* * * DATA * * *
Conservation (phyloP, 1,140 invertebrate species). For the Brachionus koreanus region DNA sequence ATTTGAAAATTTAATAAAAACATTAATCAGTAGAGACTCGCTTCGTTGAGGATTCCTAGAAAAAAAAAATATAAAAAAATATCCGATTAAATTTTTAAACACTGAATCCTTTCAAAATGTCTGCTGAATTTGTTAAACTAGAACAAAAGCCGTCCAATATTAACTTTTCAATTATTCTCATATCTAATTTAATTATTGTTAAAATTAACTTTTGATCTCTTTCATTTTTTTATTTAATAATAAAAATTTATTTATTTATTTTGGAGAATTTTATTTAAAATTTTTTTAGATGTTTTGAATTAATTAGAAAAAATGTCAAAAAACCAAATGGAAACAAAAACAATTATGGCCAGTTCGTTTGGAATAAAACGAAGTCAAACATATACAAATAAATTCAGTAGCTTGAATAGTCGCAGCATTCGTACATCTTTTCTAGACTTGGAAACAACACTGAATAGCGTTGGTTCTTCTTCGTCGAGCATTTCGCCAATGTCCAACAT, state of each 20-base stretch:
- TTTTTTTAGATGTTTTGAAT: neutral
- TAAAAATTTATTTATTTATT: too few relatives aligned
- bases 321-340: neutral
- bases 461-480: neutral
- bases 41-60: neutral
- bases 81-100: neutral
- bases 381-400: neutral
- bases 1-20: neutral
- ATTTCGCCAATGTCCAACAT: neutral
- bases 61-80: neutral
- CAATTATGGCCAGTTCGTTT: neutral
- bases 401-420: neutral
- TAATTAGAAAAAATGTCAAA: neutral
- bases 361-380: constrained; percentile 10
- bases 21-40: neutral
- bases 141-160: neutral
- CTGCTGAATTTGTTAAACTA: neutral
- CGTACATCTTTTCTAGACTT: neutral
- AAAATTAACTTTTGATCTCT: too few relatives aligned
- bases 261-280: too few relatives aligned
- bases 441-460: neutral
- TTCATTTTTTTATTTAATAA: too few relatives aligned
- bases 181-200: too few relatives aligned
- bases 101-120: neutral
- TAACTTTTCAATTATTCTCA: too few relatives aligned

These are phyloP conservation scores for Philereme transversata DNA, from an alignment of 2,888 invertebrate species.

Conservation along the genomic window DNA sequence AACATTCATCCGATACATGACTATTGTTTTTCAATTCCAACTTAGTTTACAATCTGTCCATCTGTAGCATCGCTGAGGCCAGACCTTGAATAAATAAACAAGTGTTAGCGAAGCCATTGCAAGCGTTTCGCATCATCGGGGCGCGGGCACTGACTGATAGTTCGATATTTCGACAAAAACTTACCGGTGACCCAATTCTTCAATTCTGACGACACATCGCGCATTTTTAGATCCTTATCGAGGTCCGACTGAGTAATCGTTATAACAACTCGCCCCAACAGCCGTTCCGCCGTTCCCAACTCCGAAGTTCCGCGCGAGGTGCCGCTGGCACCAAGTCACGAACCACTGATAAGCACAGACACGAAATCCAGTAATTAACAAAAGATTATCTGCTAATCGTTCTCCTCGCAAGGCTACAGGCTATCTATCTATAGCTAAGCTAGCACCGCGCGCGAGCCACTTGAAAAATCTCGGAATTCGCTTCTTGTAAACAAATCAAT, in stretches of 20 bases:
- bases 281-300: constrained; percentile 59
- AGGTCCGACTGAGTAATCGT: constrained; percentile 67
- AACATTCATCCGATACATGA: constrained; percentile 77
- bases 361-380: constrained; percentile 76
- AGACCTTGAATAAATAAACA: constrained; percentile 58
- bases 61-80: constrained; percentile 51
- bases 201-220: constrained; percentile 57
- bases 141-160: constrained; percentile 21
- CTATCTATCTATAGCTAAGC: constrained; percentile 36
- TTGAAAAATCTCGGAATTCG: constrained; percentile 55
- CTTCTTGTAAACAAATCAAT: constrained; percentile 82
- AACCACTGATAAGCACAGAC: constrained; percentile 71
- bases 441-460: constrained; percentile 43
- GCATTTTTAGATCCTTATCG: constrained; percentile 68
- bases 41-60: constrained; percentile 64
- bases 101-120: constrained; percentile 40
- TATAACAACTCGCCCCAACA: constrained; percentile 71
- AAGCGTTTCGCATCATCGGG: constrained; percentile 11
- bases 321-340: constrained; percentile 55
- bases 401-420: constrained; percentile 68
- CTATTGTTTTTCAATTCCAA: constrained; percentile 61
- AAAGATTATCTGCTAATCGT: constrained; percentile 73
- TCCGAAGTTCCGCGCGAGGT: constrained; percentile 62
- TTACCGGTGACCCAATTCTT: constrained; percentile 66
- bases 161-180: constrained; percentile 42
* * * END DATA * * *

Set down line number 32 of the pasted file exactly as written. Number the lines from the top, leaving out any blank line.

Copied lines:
- bases 361-380: constrained; percentile 76